I trained five or six days a week, depending on my competition diary. You couldn’t live off the prize money: it could be £100 to £300 at certain tournaments, but for winning a world championship you’d just get a medal and a trophy. The title is what motivates fighters. It’s all done for the love of the sport. All the top fighters I know either run their own martial arts school or have a job in a completely different field. I used to be a team leader at Domestic & General on Talbot Street.
Was it a struggle to get time off work to compete?
I always had my competing dates quite early in the year, it was easy enough to book those days off. As employers, D&G were always quite big on a healthy work/life balance, so my competing illustrated that well and they actually used me as an example to advertise it. They also sponsored me three times to go away and compete. which was always hugely appreciated.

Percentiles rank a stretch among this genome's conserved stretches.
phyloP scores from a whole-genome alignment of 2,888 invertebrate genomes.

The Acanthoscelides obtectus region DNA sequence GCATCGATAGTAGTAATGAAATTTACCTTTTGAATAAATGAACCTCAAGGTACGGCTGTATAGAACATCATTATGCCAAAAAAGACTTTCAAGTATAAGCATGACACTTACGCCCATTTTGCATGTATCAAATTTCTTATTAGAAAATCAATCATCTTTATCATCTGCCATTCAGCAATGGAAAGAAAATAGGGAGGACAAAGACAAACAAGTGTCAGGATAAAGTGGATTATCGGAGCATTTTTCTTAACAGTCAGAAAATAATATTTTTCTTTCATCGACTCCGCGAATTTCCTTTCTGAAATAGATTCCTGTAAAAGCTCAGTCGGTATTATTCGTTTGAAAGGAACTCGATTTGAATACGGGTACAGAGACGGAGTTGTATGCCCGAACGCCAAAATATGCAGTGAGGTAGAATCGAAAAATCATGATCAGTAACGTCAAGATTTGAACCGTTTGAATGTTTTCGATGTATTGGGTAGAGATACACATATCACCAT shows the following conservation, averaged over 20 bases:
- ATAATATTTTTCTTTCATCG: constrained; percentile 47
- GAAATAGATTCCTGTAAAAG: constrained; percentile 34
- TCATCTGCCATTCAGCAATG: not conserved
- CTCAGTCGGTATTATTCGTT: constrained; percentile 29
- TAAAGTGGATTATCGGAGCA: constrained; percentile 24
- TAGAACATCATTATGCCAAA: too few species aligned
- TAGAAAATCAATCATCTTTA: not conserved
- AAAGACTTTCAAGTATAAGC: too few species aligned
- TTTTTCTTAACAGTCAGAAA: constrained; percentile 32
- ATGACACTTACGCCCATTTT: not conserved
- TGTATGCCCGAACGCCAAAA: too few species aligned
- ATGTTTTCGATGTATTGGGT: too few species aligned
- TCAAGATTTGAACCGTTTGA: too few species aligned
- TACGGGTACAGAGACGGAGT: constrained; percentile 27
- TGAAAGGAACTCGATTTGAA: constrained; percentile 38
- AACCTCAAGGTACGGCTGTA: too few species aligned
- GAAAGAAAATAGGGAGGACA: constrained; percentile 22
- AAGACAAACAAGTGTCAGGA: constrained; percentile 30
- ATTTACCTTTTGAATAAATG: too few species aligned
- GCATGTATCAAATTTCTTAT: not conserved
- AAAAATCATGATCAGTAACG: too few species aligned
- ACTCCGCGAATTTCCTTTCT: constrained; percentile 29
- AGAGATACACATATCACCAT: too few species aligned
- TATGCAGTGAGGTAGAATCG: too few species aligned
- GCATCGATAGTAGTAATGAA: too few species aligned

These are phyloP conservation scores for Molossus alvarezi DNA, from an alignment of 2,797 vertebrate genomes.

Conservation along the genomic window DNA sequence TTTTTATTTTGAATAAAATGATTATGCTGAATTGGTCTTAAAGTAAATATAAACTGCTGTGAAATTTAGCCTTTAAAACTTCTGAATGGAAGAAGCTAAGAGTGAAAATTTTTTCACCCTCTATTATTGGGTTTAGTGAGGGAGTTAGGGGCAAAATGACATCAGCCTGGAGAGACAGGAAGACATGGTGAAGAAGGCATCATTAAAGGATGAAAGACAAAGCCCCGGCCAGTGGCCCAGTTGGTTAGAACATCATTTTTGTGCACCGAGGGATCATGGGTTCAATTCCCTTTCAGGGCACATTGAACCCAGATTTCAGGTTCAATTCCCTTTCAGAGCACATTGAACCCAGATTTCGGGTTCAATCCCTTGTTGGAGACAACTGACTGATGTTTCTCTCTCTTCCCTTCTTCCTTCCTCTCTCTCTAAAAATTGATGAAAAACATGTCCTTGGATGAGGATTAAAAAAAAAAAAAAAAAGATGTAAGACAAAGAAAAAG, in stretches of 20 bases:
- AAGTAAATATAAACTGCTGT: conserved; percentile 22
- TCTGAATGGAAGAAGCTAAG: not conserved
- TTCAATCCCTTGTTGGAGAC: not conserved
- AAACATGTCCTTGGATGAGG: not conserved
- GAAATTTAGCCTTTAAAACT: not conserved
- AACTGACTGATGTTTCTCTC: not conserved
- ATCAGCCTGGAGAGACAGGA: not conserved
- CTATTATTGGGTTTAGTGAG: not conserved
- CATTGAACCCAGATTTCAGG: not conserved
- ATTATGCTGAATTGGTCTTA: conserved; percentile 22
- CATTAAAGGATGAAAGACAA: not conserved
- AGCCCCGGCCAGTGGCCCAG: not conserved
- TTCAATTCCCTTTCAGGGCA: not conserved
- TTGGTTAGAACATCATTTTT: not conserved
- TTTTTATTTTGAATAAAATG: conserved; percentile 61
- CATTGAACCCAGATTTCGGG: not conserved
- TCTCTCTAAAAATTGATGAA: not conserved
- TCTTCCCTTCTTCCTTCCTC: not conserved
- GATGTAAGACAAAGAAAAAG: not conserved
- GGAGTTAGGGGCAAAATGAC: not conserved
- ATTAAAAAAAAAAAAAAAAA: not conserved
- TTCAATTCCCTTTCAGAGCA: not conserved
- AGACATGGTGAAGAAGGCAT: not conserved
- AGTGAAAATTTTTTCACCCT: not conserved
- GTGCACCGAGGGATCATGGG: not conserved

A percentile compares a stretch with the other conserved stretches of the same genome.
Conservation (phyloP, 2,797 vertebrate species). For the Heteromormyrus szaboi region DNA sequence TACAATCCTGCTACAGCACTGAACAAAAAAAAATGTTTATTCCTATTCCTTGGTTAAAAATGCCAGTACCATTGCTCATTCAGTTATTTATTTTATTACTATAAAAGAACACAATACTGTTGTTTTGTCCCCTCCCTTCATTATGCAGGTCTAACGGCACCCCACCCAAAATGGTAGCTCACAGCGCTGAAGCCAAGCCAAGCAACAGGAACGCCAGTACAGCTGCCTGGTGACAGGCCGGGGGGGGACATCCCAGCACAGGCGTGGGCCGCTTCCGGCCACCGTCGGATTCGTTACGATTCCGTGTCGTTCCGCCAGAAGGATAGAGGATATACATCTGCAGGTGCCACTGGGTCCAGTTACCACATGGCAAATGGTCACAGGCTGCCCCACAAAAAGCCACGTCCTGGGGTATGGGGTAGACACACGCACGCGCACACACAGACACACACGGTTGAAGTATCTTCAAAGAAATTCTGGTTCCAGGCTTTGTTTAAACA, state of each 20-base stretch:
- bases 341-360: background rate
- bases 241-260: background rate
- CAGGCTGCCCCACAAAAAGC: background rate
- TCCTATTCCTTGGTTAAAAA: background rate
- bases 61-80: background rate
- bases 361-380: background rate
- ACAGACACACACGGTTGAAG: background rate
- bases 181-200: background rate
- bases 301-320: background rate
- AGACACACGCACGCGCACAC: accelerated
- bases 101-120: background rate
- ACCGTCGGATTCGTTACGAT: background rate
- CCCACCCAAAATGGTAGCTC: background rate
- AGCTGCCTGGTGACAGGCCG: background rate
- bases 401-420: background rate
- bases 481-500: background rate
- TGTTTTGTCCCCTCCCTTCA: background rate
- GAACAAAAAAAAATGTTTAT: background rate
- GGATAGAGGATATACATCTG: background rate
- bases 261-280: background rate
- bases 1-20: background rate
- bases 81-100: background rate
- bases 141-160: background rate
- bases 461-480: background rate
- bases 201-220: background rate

Was it difficult to fit a full training regime around work, or did you have to cut corners at times?
My life was basically work, train, sleep, repeat. With no kids at the time, and no family in the UK, that was perfect because that’s all I wanted to do. If it’s what you want it doesn’t feel like a sacrifice. I just felt blessed that I could do what I wanted.
What was your typical training routine?
A week’s training included conditioning, sparring, pad work, squad training sessions, and if I could fit in a private session anywhere to work on anything in particular, I’d do that too. The best way to describe how much I loved the sport – and still do – is that training to me was like shopping or socialising is to others. Every Saturday we’d train from 3pm until about 6pm. All like-minded people wanting to compete and win. All learning from each other. That to me was more of a buzz than any shopping or going out for drinks could ever be.